When it comes to customer loyalty programmes, UK consumers want to sign up. Nearly 95% of consumers who took part in research by business analytics firm SAS and retail analyst Conlumino said they owned at least one loyalty card, and nearly 90% admitted to using loyalty programmes regularly. This article is copyright 2013 The Best Customer Guide.

The report's findings appear to establish the UK as something of a leader in fostering consumer loyalty. In fact, just over 40% of British consumers said they would be less likely to use a retailer that didn't offer a loyalty scheme.

The research found emotional connections are key to fostering customer loyalty as 80% of consumers now believe engaging with a brand emotionally influences their likelihood of making a purchase.

Retailers which have invested in customer loyalty programmes (such as Tesco, Boots, Marks & Spencer and Sainsbury's) showed the highest emotional connection with consumers in the research - with Tesco coming out on top.

It is well documented that Tesco has proven success with its scheme. According to the company's website, Tesco has some 16 million active users and says it is using the information obtained from consumer loyalty card activity to create a "rich and personalised offer" for its customers. And this is exactly what the consumers interviewed said they wanted. Around 50% said if offers were personalised that they would be more likely to use that retailer again.

"This really creates a massive opportunity for retailers because those that grasp the opportunity to understand their customers and treat them as individuals, are more likely to see increases in shopping trolley purchases and add to their profit margin," said Neil Saunders, managing director for Conlumino.

Comfortable data zone
The findings suggest that consumers are comfortable with retailers collecting data they need to deliver these more personalised offers. Nearly half of consumers have no concerns with loyalty schemes whatsoever. In fact, almost 40% actively opt-in to marketing material from retailers, meaning a significant number believe they can benefit from relevant offers by allowing retailers to market directly to them.

But this consumer buy-in to loyalty schemes is not hypothetical; more than one third admitted that receiving marketing material from a retailer makes them more likely to purchase from them, and nearly half would be either likely or very likely to use a retailer if it provided them with truly personalised offers. In addition, almost one third of consumers said they are likely to respond to relevant in-store offers, highlighting the increasing importance of location-aware offers and the potential for mobile services.

The business potential for retailers who grasp this opportunity is evident. The largest loyalty scheme in the UK, Nectar, has, according to its website, some 19 million collectors (and, it boasts, 24 Nectar cards are swiped every second). So, if every card holder received a personalised offer which resulted in them spending a mere £1 extra each year, the collective group of retail partners would achieve an additional £19 million in revenue.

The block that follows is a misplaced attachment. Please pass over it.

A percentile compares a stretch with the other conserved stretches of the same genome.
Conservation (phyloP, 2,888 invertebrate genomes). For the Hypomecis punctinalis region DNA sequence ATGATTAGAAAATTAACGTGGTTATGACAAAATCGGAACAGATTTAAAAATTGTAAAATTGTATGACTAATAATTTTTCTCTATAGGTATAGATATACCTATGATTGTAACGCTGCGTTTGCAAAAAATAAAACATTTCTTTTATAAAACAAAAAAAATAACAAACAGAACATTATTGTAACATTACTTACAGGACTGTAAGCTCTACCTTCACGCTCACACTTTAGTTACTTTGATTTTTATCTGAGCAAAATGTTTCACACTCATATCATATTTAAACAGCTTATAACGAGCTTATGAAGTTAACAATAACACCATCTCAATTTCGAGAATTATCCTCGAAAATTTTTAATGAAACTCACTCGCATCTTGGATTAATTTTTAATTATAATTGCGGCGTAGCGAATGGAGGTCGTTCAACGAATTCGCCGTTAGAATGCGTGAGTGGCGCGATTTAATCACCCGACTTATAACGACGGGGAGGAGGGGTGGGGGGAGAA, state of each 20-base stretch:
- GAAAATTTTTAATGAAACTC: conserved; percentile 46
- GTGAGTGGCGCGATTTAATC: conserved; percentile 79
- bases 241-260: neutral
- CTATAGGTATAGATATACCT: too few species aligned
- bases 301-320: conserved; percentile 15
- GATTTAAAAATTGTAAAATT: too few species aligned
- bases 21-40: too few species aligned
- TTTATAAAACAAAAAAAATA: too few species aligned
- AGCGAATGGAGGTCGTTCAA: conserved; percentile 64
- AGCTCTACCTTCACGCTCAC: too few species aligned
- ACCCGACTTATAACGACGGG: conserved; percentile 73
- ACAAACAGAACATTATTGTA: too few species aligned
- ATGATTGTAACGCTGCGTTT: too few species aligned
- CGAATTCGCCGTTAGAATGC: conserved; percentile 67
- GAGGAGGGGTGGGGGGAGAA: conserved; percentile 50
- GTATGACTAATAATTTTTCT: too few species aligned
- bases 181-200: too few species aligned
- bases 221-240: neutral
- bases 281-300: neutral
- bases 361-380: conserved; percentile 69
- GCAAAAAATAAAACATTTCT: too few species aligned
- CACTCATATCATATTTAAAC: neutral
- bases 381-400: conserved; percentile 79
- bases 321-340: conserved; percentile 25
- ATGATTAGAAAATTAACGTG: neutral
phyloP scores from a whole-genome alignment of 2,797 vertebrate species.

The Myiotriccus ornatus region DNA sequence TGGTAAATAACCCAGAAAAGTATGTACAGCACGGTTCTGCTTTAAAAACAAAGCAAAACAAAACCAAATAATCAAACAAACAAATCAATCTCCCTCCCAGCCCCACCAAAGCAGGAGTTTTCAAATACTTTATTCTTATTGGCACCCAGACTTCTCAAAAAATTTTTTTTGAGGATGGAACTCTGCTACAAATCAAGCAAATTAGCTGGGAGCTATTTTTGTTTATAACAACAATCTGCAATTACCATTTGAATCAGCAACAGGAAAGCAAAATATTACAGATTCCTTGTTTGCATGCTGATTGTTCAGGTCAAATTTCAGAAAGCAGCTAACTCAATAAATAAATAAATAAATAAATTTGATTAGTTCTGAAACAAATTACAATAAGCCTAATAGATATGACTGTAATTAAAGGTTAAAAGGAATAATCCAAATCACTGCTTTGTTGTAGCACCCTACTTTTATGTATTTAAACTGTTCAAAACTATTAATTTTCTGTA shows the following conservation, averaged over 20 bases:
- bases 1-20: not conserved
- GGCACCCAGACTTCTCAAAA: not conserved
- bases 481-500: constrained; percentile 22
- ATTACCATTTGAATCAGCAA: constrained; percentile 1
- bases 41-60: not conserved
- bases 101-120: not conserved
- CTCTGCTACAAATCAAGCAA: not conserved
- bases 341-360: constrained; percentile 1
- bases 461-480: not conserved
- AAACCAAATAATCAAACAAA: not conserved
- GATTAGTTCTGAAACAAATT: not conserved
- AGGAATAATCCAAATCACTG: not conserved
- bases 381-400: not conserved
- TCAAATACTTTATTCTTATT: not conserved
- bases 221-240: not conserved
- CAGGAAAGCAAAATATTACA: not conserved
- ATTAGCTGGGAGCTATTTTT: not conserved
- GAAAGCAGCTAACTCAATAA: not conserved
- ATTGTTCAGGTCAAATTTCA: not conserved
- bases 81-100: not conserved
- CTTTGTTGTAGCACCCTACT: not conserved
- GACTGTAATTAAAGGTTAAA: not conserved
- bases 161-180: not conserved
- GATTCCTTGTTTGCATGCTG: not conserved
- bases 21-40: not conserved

Mobile potential
According to Alex Fovargue, retail specialist for SAS UK & Ireland, this personalisation becomes even more exciting in the UK's digitally developed society because customer loyalty is going mobile: "This provides retailers with the opportunity to create instant wins by connecting with customers right when they are making a purchasing decision.

Conlumino's research found around a third of consumers would be likely to take advantage of an offer if they received it via their mobile device while standing in store. About the same volume of retailers agreed customers would do just that. With nearly 88-million mobile phone subscriptions in the UK, the potential business development in getting around 30% of that 88-million to accept offers would have a serious impact on the retail industry's profit margins.

Key to driving this shift will be the adoption of high-performance and visual technology solutions that not only manage big data being collected from loyalty schemes, but also analyse and transform it into valuable customer insights. From there, retailers can make decisions based on evidence to deliver the right product, for the right price, at the right time, to the right person and via the right channel.

According to Fovargue, "This really is the next step for retailers to take to get the maximum return from investment in customer loyalty programmes. Retailers wanting to take this step need to look for innovative technology solutions to turn this into a reality and reap the bottom line benefits."